“American Values” — A Smoke Screen in the Debate on Health Care Reform

By Allan S. Brett, M.D.
The New England Journal of Medicine
July 29, 2009

Amid all the rhetoric about health care reform, one claim has emerged as a trump card designed to preserve the current patchwork of private and public insurance and to stop discussion of a government-sponsored single-payer system in its tracks: the claim that single-payer health care — a Canadian-style Medicare-for-all system — is antithetical to “American values.” The idea that American values dictate a particular approach to health care reform is often stated explicitly, and it is implicit in the generalization that “Americans want” a particular system. The underlying premise is that an identifiable set of American values point incontrovertibly to a health care system anchored by the private insurance industry. Remarkably, this premise has received very little scrutiny.

Americans have been misled by the rhetoric about choice. In contrast with the single-payer option, a system with multiple private insurers would continue to restrict one dimension of choice (selection of physicians) and perpetuate a choice most people would consider irrational (wasteful spending on administrative overhead).

A closely related rhetorical device — the idea that Americans or American values are “unique” — also deserves attention… What is relevant is whether a solution works, not whether it is unique. Indeed, the aspect of the current U.S. system that is truly unique among developed countries is its failure to cover everyone — hardly something to brag about.

Policymakers debating health care reform should stop hiding behind the smoke screen of “American values.” Discussions dominated by references to uniquely American individualism, uniquely American solutions, or narrowly defined conceptions of choice tell us more about the political and economic interests of the discussants than about the interests of the Americans they claim to represent. In an increasingly diverse country that has a widening gap between rich and poor, a more promising approach is to start with the questions that matter to everyone: Will the system care for us when we’re sick and help prevent illness when we’re well? Will we have access to medical care throughout our lives without risking financial ruin? Will we be able to navigate the system easily, without jumping through unnecessary hoops or encountering excessive red tape? Will health care spending be managed wisely? Health care reformers owe Americans a system that best addresses these questions — not one that merely pays lip service to ill-defined “American values.”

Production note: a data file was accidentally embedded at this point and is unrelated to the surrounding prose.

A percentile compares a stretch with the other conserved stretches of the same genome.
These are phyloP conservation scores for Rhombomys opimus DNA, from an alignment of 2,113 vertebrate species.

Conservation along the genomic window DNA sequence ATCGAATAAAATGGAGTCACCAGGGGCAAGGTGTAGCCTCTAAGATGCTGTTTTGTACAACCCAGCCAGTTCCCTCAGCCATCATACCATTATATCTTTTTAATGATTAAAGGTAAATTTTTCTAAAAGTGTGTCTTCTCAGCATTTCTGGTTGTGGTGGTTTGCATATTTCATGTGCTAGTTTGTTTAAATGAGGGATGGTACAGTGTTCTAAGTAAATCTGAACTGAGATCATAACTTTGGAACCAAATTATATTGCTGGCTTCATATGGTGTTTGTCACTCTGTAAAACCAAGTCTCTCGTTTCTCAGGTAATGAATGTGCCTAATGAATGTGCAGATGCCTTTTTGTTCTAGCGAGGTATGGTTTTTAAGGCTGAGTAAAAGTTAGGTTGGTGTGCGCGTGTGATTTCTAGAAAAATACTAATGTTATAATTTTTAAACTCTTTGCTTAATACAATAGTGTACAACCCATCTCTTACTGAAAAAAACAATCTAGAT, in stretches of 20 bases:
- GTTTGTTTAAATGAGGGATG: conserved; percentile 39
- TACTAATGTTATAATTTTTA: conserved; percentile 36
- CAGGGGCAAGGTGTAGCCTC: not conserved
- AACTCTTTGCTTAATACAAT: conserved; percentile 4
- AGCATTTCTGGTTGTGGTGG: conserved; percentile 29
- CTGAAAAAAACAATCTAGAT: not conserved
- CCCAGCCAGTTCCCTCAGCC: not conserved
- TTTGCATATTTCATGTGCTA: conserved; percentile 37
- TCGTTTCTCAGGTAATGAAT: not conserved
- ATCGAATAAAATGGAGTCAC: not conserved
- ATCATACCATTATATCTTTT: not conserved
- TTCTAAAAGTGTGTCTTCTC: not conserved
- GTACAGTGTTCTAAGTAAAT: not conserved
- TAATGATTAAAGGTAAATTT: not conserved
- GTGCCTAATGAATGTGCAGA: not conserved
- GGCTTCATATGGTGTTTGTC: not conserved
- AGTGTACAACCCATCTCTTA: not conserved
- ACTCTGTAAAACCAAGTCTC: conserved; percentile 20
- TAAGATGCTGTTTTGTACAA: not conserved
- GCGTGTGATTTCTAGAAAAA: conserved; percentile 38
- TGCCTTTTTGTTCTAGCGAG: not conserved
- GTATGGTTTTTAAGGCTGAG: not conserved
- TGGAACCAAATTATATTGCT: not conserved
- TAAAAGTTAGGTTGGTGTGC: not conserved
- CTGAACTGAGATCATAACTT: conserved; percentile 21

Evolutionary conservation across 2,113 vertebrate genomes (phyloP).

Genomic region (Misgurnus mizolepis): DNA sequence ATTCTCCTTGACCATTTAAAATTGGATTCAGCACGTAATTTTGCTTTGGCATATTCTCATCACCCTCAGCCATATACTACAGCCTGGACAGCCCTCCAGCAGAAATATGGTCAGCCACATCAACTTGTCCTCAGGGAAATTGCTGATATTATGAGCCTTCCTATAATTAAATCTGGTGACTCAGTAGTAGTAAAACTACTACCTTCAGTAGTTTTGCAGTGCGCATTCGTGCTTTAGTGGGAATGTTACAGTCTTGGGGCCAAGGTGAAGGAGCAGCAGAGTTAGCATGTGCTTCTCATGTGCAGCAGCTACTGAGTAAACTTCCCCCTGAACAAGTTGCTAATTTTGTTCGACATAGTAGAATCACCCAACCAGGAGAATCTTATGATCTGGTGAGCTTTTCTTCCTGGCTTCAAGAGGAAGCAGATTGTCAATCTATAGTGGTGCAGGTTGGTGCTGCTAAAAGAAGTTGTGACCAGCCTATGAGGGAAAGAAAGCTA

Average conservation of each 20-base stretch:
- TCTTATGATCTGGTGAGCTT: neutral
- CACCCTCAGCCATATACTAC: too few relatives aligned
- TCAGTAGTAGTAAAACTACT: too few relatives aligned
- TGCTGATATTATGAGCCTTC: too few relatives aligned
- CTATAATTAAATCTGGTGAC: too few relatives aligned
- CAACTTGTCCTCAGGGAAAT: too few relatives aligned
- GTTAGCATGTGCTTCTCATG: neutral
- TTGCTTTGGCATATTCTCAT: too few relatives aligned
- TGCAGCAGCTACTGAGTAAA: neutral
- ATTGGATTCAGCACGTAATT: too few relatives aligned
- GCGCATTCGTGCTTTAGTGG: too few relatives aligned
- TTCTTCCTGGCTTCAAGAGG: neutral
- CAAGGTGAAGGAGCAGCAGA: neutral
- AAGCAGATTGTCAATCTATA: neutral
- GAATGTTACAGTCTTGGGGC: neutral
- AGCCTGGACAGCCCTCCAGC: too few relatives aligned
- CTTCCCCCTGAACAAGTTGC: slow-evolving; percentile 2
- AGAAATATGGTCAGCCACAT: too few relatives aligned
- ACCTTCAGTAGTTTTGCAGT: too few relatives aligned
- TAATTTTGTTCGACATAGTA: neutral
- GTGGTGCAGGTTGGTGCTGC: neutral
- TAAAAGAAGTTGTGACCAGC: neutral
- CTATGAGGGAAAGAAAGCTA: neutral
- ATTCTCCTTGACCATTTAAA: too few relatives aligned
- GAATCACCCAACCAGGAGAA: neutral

http://healthcarereform.nejm.org/?p=1245

Click on the link above now. At the bottom of this article you will find another link to the full PDF version (2 pages). Download it now. It will be a very important resource during the August recess when tens of millions of dollars will be spent to keep our thought processes suppressed by the poisonous rhetoric of carefully-crafted nice words – a process that has permeated our national dialogue on health reform. It is ideas, not words, that count.